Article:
I’ve never had trouble lending a shoulder to lean on. Offering a shoulder for folks to lean on is both a gesture and an emotion. It transcends the boundaries of age and gender. I’ve had friends across the spectrum rely on my shoulder , lean away in a comfort and loiter away in a maze of crisscrossing thoughts. Some times, being a good listener is all about keeping your shoulders open and mouth shut.
The comfort, as I’d call it, also was a service offered to the general public that was either in transit or on a routine commute. Yes. I’ve had strangers doze away in happy oblivion. I never did have the heart to discriminate and rudely awaken people. I let the heads be in their resting position and carry on with my book or music.
The thing about different days is that I usually can’t predict about the people who’d turn up and turn on their snooze button. I had the most awesome girl in the world who found her cozy comfort in my shoulder. Left shoulder to be exact. I’d place her at about less than a year of mileage in life. The morning train, as crowded as ever, she sat obediently for a while watching the strange giants around her. Her boredom inspired her to brave new conversations. A few stops later, the little lady got chatty. A world of her own, a language of her own. Rest of the world would find warm smiles , thanks to her presence.
As the train progressed on its predestined path, fatigue crept up on the little girl. She started to doze away into her slumber land. I’d sneak a glance from time to time and return my eyes to the book that I had in hand. A little person who had just started life , on my left. A book about a bunch of 70 year olds on the spectral end of life, in front of me. It wasn’t hard to ditch a concentrated focus on reading about life fading away into retired obscurity. With the little one now asleep, with the drama from moments ago vanished, I had no choice but to pay more attention to the book.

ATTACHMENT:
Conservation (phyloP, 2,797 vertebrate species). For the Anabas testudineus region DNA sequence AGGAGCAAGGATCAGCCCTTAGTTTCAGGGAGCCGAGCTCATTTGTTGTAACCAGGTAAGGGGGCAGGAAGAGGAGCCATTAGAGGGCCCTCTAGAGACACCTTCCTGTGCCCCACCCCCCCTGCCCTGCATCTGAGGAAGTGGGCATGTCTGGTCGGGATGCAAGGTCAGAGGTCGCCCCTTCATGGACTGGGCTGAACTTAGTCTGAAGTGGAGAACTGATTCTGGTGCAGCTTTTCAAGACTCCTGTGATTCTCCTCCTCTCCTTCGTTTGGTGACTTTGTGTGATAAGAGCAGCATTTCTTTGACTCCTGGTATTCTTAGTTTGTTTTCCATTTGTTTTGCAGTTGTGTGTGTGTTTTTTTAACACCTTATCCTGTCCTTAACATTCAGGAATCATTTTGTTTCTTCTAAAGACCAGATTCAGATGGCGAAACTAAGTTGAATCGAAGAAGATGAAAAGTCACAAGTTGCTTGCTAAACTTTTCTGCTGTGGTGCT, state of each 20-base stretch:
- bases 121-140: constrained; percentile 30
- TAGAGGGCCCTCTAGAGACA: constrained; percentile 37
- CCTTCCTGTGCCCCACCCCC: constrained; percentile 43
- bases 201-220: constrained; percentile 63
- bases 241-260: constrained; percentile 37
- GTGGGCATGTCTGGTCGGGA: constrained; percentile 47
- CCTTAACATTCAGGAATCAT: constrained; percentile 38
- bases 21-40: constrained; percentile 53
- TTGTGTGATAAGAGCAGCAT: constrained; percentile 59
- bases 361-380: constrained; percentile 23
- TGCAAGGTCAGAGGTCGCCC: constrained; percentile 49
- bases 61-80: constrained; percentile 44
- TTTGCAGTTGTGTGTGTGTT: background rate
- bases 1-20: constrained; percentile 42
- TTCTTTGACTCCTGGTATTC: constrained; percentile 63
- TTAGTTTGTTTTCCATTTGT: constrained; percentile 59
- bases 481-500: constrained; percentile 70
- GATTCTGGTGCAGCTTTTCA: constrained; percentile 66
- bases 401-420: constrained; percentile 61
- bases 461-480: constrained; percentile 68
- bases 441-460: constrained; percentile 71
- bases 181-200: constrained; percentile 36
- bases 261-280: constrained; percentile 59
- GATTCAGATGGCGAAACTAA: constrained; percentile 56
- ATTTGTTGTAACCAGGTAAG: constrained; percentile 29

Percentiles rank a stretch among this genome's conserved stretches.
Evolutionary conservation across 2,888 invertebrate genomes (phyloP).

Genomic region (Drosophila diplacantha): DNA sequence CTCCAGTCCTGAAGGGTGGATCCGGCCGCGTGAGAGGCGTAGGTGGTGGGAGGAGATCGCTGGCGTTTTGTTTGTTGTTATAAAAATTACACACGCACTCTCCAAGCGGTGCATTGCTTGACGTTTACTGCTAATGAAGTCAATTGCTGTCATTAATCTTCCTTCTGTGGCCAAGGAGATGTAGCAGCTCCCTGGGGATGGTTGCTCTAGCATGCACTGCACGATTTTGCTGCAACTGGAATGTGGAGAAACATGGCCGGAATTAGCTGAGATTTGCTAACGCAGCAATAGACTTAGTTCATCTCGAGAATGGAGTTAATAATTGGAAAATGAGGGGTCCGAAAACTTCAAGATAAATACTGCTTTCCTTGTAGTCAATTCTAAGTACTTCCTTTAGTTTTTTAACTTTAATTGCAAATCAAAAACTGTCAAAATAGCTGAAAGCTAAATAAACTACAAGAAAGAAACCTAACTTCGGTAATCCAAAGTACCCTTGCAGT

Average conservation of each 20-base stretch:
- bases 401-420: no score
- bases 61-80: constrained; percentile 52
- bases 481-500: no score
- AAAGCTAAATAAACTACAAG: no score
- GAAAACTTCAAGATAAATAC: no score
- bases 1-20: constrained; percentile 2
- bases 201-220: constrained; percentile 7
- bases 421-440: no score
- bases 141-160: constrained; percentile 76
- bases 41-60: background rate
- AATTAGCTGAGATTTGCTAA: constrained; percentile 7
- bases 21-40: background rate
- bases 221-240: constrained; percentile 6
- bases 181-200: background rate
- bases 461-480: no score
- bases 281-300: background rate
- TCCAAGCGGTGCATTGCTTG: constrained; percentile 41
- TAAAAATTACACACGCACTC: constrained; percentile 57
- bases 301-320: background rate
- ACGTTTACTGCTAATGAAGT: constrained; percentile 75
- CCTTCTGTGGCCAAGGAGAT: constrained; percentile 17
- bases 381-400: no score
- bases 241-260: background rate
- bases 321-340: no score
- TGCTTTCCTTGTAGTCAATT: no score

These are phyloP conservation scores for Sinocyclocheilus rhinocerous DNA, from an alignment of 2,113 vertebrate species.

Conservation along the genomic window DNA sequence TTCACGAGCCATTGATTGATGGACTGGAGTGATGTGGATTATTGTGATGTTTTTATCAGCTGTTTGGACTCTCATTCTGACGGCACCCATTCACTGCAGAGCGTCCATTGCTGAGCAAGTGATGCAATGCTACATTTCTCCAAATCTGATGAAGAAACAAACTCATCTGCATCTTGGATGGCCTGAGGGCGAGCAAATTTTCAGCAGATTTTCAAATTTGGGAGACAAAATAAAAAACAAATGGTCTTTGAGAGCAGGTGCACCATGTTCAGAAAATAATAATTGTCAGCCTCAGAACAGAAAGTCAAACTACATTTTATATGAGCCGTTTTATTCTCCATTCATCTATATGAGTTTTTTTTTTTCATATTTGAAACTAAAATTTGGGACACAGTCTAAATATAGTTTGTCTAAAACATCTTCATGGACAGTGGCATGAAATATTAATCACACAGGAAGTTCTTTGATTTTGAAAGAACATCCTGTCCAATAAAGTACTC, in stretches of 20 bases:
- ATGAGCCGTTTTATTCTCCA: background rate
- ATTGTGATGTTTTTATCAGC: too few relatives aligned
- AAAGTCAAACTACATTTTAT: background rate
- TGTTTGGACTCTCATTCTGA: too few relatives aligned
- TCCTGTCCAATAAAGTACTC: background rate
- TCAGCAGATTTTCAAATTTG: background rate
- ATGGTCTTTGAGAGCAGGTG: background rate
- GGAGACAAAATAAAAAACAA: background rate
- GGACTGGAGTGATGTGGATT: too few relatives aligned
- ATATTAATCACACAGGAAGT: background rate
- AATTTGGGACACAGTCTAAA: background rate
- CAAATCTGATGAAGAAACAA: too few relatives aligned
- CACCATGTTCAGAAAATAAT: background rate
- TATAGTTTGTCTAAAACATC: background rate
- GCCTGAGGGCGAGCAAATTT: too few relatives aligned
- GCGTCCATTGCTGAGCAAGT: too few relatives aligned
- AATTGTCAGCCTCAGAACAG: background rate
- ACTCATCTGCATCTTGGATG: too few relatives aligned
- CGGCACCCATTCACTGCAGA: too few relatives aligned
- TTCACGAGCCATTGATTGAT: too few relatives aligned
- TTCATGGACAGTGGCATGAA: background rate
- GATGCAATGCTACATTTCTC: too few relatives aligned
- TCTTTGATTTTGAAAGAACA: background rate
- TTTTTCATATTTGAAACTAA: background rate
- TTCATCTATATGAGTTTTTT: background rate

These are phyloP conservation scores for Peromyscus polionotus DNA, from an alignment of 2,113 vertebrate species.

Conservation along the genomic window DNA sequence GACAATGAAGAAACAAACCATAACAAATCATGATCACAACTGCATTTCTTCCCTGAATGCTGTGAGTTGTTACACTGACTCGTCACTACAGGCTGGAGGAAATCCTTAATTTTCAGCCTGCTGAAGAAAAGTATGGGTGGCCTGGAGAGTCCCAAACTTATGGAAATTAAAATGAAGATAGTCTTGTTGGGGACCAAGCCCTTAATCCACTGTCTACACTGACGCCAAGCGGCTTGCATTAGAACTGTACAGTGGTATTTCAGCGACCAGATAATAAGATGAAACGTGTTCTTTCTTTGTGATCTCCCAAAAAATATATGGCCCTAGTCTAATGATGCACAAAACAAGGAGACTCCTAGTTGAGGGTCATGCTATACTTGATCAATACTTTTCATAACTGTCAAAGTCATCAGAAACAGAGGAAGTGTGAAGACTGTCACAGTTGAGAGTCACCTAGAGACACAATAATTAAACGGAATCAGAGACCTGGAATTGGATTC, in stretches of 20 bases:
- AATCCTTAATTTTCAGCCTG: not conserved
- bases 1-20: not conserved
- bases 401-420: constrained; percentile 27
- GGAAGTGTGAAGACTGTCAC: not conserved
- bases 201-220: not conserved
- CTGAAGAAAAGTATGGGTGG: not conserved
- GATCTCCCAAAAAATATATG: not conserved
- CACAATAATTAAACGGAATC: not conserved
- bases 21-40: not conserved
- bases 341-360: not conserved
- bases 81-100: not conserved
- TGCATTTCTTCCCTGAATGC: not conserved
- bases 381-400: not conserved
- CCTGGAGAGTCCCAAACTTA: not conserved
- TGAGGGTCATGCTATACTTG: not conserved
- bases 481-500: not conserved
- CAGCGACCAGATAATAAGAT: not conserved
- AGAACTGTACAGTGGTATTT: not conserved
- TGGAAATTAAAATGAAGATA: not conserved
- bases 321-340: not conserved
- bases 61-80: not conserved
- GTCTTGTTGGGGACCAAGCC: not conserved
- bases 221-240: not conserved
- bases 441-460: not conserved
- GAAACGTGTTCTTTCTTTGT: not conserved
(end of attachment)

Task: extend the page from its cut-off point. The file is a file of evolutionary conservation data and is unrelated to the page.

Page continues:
I felt a tender tug on my arm. The little one had lost balance and had found cushioned comfort in my arm. Her mother , in her pursuit of maintaining public decency and decorum, repositioned the kid a few times. Repetition ushered monotony. Thankfully, the mother gave up and let the kid be. I hadn’t even considered thinking about protesting for my personal space. It was a victory of convenience.
The thing about babies is that there are only two easy ways around them. One, either you make one or Two, you take one. I’ve not aligned myself to either of those opportunities. That said, I’ve not been a stranger to thoughts on having one. I still remember the pointless conversations that I’ve had in the past about them kids. Conversations destined to fade away in time and fade slower in thought. As chance would have it, I bumped into a wonderful kid the other day, when I was in Chennai. This kid was not any cuter than any other kid I’ve come across. This kid was not as familiar as other kids have been. Yet we shared a very small connection. We both knew it’s mom. If life hadn’t taken the course it had, there was a definite chance that that kid wouldn’t have been a stranger to me. Could have been mine.
It’s funny how life introduces moments. They pop in at a time least expected, they leave us impacted in ways unimaginable. When the events conspired, it left me with very few thoughts. A sign that I wasn’t the same bloke from the past. A sign that I had travelled a few miles from where I had once started.
It’s nice to know that an open shoulder goes a long way. Unperturbed by the comforts of once being shackled by chains of choice. Unperturbed by the uncertainties of chance. It felt nice to know that a shoulder left open ushers limitless possibilities that the future lines up. A shoulder to go on is a commitment to stay away from inertia. It is a reflection of an open mind, it’s a reflection of a willingness to give oneself a fair shot at life. Despite the challenges, right through the curve balls. It’s nice to know that I don’t know who the next stranger is who might make a dazed effort of borrowing a strangers shoulder. It’s a fantastic , insignificant, inconsequential subplot of the tale called life.
A smile and a toast to the many journeys in life.